Wood does things dif­fer­ently with foray into the adult world

He is bet­ter known for his plays for chil­dren, but David Wood has taken some bold steps with his lat­est of­fer­ing. Nick Ahad re­ports.

Yorkshire Post - Culture & The Guide - - STAGE -

BE­HIND his huge glasses, there is some­thing ap­pro­pri­ately child­like about David Wood as he sits in a re­hearsal room for his ver­sion of the LP Hart­ley novel The Go Be­tween.

The play­wright and au­thor, who has more than 60 plays to his name, is in Leeds at the West York­shire Play­house, where the world pre­miere of his new show will take place.

Although not en­tirely new ter­ri­tory for the 67-year-old, writ­ing a play for adults is un­usual as he has made his name, and a hand­some liv­ing, writ­ing shows for chil­dren. Not for noth­ing has he earned the man­tle The Na­tional Chil­dren’s Drama­tist.

He be­gan his ca­reer at Ox­ford, act­ing along­side Michael Palin and Terry Jones. He con­tin­ued to work in the­atre when he left Ox­ford, ini­tially as an ac­tor and ap­peared in West End and re­gional the­atre shows.

Spotting a gap in the mar­ket for qual­ity the­atre work for chil­dren, he penned his own play, to great ac­claim and went on to write plays in­clud­ing The Gin­ger­bread Man, Hi­jack over Hy­ge­nia and The See-Saw Tree. Early suc­cess estab­lished the play­wright’s rep­u­ta­tion and he went on to adapt sev­eral of Roald Dahl’s books, in­clud­ing The BFG, James and the Giant Peach, The Witches (which has been in the West End three times) and The Twits, as well as Tom’s Mid­night Gar­den.

To­day he is watch­ing over pro­ceed­ings as Roger Haines brings his lat­est script to life.

It is an­other adap­ta­tion, and the star of the show is a young­ster, but this lat­est work is very much for adults.

The Go Be­tween, which opens with the sen­tence: “The past is a for­eign coun­try, they do things dif­fer­ently there”, has previously been adapted, but that was for a film star­ring Jule Christie and Alan Bates and the adap­ta­tion was writ­ten by Harold Pin­ter.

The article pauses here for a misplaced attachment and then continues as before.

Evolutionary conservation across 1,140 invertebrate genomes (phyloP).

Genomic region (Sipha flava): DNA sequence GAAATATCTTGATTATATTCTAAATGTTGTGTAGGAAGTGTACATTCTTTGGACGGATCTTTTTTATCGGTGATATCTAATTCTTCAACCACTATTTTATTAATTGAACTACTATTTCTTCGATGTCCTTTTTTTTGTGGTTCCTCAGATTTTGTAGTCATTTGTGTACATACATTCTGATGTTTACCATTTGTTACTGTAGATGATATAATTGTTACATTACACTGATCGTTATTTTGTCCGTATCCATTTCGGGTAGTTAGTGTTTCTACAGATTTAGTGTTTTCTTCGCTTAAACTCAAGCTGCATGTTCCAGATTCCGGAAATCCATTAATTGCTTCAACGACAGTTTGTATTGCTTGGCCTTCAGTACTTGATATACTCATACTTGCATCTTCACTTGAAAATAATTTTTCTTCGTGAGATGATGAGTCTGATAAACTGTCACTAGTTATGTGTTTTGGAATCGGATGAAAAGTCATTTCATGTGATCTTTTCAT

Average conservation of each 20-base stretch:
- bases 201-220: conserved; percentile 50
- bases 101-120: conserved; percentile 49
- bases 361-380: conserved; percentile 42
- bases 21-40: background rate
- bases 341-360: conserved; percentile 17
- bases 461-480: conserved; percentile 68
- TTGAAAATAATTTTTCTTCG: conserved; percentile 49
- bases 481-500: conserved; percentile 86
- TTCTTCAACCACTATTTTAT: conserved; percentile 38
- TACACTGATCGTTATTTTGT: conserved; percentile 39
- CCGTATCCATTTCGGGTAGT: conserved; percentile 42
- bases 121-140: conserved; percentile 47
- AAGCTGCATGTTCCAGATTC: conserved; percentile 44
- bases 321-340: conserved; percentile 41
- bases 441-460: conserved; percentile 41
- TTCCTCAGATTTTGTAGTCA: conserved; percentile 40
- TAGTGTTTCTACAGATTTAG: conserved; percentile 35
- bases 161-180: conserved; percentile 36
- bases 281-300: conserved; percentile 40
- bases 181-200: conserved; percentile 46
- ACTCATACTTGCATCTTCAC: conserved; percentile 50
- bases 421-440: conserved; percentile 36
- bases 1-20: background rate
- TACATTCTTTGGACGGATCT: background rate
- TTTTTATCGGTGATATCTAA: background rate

Wood has done some­thing a lit­tle dif­fer­ent.

“It’s quite dif­fi­cult to ex­plain to peo­ple, be­cause it’s not a mu­si­cal and it’s not a straight play. We are de­scrib­ing it as a drama with mu­sic,” he says.

The cast in the re­hearsal room are belt­ing out sweep­ing, emo­tional songs as we sit in an ad­join­ing room, watch­ing through a win­dow.

Wood is some­what ner­vous about see­ing the play come to life as it is nor­mally im­me­di­ately ap­par­ent if his script is work­ing or not when it gets in front of an au­di­ence.

“The great thing about writ­ing for chil­dren is that they tell you straight away if they don’t like some­thing,” he says.

“Some writ­ers might find that hor­ri­fy­ing, but it con­cen­trates the mind on get­ting it right. Adult au­di­ences, even if they can’t stand some­thing, will sit there pa­tiently and clap at the end, chil­dren have no such con­cerns about the­atre et­ti­quette.”

The story is the mem­ory of Leo Col­ston, a man who stum­bles across a trunk and is trans­ported to his past when, as a child, he was the un­wit­ting go-be­tween in a love af­fair be­tween two adults.

The idea for the show came from Richard Tay­lor, who com­posed the score and went to David with the idea.

Wood says the dif­fi­cult part with tak­ing a novel and trans­fer­ring it to the stage lays in find­ing the spine of the story.

“Once you find that you know you can make it work. We have taken some lib­er­ties with the script and switched some of the se­quence of events around, but I have done the thing that I think is important and stayed true to the heart of the story.

“The film is 40 years old now, so I don’t re­ally ex­pect peo­ple who are fans of the film to come along hop­ing for a faith­ful adap­ta­tion of it, but even if they have seen it, they will hope­fully see that we are telling the story with re­spect.”

DAVID WOOD: “We have taken some lib­er­ties with the script, but I have done the thing I think is important and stayed true to the heart of the story.”

RE­HEARSAL: Richard Kent, left, Ed­ward Cooke, Wil­liam James Mercer, James Stad­don and Gemma Page in The Go Be­tween.

Newspapers in English

Newspapers from UK

© PressReader. All rights reserved.